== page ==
Capt. Rob Eckhardt is the first to admit that he hasn’t always been responsible with money. But less than 10 years after a rocky start to saving, Eckhardt reports that he and his wife are free from credit card debt, have a down payment on a home, and are saving regularly for retirement. And, as the Military Saves representative for his Air Force squadron, he’s helping others make similar progress.

Eckhardt credits his personal success to working with his wife and "building up good habits that we were able to stick with even after we got out of debt."

"I started from a pretty bad place," he said. "I was a young single guy in Vegas, and it was not a lifestyle where you were thinking about your long term future." He listed some things he now considers financial mistakes: leasing a brand new car when his old car was sufficient, spending too much money on nights out, and racking up over $5,000 in credit card debt.

But when he met his future wife and got engaged, Eckhardt and his fiancé began to prioritize getting out of debt and becoming financially stable. Their combined credit card debt was nearly $25,000, so they started out by getting rid of their credit cards and setting a budget. Eckhardt also shipped to Iraq shortly after his engagement, and the tax-free combat pay he received made it easier to make ends meet.

The couple saves money by "eating at home 90 percent of the time," he said. They also began tracking their spending and analyzing their budget together and would "celebrate if we paid off a credit card or reduced some debt significantly." He also credits his wife for being "very responsible" about sticking to the budget while he was overseas.

In Eckhardt’s role as the Military Saves representative for his Air Force squadron, he works to find appropriate investment vehicles for other troops, get more troops signed up for the Thrift Savings Plan (a retirement savings program for government employees and member of the military), and helps spread the message about the benefits of saving.

During Military Saves Week, Eckhardt planned a briefing and held individual follow-up conversations for almost everyone in his squadron. "The message I’ve been trying to get out is to eliminate debt, as much as possible," he said.

In talking with younger troops, Eckhardt recounts an experience he had in a cell phone store in Italy, where he is now stationed. As he was waiting in line, he listened to the young airman in front of him debate about whether he should get a new iPhone, even though he’d recently bought a new Blackberry and opportunities to use cell phones on base are limited.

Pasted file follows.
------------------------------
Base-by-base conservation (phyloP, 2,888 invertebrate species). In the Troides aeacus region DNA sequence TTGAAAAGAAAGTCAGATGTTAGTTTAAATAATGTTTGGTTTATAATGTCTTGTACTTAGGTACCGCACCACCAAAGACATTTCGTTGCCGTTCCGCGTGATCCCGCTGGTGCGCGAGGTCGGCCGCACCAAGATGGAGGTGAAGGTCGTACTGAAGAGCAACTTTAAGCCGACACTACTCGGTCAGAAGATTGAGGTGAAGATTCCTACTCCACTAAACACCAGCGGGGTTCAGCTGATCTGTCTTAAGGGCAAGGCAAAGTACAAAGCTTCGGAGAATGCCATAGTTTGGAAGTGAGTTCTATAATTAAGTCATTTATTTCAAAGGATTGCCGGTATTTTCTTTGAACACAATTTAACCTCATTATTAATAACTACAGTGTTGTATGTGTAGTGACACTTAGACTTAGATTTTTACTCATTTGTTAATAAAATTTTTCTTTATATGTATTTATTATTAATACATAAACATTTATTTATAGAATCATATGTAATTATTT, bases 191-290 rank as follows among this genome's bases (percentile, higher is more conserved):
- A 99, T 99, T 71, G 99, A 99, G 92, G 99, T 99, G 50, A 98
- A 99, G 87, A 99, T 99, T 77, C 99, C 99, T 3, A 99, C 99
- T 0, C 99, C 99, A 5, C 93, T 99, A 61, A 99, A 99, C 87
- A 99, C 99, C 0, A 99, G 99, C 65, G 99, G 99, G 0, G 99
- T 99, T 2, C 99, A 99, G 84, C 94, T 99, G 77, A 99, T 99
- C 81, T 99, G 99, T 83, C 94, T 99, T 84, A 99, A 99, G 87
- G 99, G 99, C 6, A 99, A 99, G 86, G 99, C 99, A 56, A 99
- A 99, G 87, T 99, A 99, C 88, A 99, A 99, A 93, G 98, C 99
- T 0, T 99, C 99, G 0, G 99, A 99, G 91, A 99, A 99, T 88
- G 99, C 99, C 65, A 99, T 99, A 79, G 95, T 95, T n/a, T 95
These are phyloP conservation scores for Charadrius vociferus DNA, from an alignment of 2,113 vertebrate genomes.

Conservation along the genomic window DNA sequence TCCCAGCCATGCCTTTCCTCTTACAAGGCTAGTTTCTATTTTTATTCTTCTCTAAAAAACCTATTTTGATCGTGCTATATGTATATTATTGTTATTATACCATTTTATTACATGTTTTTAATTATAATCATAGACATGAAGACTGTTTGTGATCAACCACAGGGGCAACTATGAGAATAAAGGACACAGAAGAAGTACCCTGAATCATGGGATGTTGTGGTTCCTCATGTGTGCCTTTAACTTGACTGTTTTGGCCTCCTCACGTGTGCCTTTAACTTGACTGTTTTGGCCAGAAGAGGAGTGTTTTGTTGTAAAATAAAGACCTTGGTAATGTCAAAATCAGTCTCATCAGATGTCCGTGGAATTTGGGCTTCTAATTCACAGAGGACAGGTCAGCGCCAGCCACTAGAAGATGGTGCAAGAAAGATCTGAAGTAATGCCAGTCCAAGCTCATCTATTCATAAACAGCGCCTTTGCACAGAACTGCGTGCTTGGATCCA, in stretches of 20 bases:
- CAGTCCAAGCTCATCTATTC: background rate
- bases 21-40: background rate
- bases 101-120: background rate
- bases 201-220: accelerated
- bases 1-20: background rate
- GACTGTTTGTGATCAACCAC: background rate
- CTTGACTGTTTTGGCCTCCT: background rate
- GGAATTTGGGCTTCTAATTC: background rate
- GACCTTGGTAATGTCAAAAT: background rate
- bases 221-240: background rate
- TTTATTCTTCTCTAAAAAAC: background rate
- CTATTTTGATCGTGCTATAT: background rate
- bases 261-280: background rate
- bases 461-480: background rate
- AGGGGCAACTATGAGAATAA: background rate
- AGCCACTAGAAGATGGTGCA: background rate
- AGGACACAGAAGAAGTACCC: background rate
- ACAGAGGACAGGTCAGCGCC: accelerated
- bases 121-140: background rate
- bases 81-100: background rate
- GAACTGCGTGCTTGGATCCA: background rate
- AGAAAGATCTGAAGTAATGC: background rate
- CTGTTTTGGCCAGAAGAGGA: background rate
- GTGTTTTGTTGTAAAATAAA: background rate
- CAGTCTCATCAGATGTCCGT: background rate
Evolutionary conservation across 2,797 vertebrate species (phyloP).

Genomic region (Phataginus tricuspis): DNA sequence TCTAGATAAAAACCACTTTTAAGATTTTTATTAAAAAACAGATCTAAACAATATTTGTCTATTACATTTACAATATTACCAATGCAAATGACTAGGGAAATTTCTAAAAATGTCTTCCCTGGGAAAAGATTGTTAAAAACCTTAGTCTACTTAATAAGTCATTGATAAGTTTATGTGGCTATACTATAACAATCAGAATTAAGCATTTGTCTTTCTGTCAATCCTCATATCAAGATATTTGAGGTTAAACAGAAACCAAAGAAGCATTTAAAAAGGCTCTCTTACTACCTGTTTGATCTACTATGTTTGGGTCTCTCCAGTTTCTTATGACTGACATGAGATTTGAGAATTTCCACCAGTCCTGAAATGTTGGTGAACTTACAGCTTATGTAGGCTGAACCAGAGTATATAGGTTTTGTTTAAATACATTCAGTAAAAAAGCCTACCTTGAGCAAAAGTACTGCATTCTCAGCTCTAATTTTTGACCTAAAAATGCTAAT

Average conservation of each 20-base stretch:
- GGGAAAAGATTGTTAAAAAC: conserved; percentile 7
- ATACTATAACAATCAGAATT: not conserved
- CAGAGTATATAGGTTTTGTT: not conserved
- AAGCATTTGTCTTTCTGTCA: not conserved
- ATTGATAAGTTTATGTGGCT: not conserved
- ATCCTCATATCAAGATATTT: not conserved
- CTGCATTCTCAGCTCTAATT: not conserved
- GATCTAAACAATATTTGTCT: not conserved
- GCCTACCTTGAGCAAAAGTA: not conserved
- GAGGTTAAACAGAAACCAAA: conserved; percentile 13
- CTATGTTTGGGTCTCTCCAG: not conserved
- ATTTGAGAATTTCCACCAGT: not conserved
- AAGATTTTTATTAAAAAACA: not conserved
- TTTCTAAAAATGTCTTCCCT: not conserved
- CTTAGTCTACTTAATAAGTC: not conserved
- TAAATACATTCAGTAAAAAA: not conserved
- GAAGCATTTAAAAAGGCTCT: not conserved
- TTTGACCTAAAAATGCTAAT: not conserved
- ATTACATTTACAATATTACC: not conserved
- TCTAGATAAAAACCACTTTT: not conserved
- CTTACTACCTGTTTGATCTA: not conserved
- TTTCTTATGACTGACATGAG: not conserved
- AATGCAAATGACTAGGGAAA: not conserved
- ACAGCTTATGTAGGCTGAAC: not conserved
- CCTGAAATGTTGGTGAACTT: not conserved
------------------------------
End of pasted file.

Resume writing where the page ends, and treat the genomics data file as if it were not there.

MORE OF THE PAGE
"He was saying he would just blow his whole paycheck on a phone that he would barely use and had no need for," Eckhardt said. "So I would tell that story, about how foolish it seemed to me that they would not be looking for ways to save money – after all, I’m not all that old and I’m trying to look for ways save."

"It was such a mental relief for me to know I had no credit card debt."

Capt. Rob Eckhardt
Military Saver


We want to brag about you! If you have a story to tell about your organization's Military Saves activities, please contact us.

Tell us about:

  • How you got the campaign going in your unit or other organization
  • What you've done to involve children and other family members
  • How much money your members have saved since getting involved in Military Saves
  • Particular individuals and families whose lives have improved because of saving money, or
  • Whatever you're especially proud of and want the rest of the military community to know about!

Tip of the Day

  • The Thrift Savings Plan (TSP) offers the same types of savings and tax benefits that many private corporations offer their employees under 401(k) plans. Sign up or get more info at tsp.gov

Pledge to Save

I pledge to save money, reduce debt, and build wealth over time. I will encourage my family and friends to do the same

Pledge to Save

Saver Stories View all »

60 Teens participate in Massachusetts Youth Saves Program

During the months of June & July, 60 teenagers aged 13-19 from Marine, Coast Guard, Army, and Air Force families attended Youth Saves programs across the Commonwealth of Massachusetts to help increase their knowledge of financial literacy.

Read more...

One That Almost Got Away

Brody Lockwood - Like a typical fledgling, I started down the track of financial indebtedness. Nineteen years old and nothing to lose. Credit - who need it? Savings - that was for older people with responsibility. Debt - my parents were in debt ergo it must be OK. When I was eligible for reenlistment, I reenlisted for a multiple of 3 worth $15K. I was happy to pay off my debt, but would I be able to stay out of debt?

Read more...

Making Savings a Part of Marriage

Capt. Rob Eckhardt is the first to admit that he hasn’t always been responsible with money. But less than 10 years after a rocky start to saving, Eckhardt reports that he and his wife are free from credit card debt, have a down payment on a home, and are saving regularly for retirement. And, as the Military Saves representative for his Air Force squadron, he’s helping others make similar progress.

Read more...